One of the main health targets proposed by the UN Sustainable Development Goals is to reduce premature mortality from non-communicable diseases such as cancer, stroke and dementia by a third.

The goals for 2016-2030 define "premature" mortality as deaths occurring among people aged 69 years old or younger, so if you die after that you have lived a full life and shouldn't expect much more. But that is blatant "ageism", according to Professor Peter Lloyd-Sherlock, professor of social policy and international development at University of East Anglia, and colleagues. 

The UN's proposed Sustainable Development Goals  target sends an unambiguous statement to UN member states that health provision for younger groups must be prioritized at the expense of people aged 70 or more, according to the international group of signatories of the letter published in The Lancet.

The implication for all countries is that resources allocated to conditions such as diabetes and cardiovascular disease should be diverted from older people in order to comply with this global target when in reality age is the biggest risk factor for every single disease.

Lloyd-Sherlock says, "This premature mortality target is highly unethical, since it unjustifiably discriminates against older people and is explicitly ageist. Also, it lacks any scientific validity."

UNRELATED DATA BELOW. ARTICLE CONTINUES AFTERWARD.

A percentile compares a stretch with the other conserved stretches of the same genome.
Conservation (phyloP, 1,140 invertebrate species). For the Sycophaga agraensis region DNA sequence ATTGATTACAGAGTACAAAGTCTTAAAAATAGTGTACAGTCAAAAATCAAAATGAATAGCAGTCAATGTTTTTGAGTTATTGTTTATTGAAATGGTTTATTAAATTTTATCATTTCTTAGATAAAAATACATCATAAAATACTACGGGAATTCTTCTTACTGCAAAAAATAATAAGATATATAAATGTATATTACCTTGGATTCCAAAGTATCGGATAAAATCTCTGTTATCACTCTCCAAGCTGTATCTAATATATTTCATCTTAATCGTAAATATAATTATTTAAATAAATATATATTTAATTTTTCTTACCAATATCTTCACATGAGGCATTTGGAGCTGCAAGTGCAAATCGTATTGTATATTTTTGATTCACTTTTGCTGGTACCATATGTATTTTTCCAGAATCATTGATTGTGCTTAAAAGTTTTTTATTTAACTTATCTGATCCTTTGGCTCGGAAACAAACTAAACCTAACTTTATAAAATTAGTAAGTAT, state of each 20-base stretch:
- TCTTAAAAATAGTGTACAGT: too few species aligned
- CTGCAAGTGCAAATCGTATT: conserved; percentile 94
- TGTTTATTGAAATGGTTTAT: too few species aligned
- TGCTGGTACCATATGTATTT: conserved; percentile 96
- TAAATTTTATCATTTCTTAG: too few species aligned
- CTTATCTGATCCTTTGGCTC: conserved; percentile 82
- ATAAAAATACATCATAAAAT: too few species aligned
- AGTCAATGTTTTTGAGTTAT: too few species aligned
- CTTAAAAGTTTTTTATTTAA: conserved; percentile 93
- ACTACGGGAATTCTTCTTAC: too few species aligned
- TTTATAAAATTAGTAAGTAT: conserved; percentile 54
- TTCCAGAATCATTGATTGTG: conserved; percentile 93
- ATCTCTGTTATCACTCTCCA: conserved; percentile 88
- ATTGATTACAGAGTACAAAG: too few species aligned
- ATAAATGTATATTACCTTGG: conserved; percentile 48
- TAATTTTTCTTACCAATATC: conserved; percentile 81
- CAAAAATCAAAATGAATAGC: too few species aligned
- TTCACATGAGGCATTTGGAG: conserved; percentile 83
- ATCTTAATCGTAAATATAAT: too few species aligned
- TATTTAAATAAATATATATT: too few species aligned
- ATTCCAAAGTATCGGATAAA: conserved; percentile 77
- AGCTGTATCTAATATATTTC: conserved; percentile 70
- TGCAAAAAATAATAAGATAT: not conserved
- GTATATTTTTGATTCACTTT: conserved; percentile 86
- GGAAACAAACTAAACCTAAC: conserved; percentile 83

The letter said the SDG target 'has the potential to undermine cherished, fundamental principles of universality and health as a right for all. Put simply, it tells policy makers, particularly in poorer countries that older people do not matter.

'This target will inevitably reinforce the ageist bias that pervades many aspects of health care decision-making.'

Baroness Sally Greengross, former director of Age Concern England and a signatory of the letter, said: "If adopted, this UN target could lead to institutionalized discrimination against older people in health care, both here in the UK and globally."

The letter calls on the UN to urgently reconsider the framing of this health target in order to avoid setting 'policy priorities that blatantly exclude those people who are often in the greatest need and face the most hardship.'

Prof Lloyd-Sherlock said: "The SDGs are not quite set in stone yet, so we have a final opportunity to impress upon the UN the need to alter this explicitly ageist health target. If this doesn't happen, people aged 70 and over will become second-class citizens as far as health policy is concerned."

Citation: 'A premature mortality target for the SDG for health is ageist' The Lancet 29 May 2015.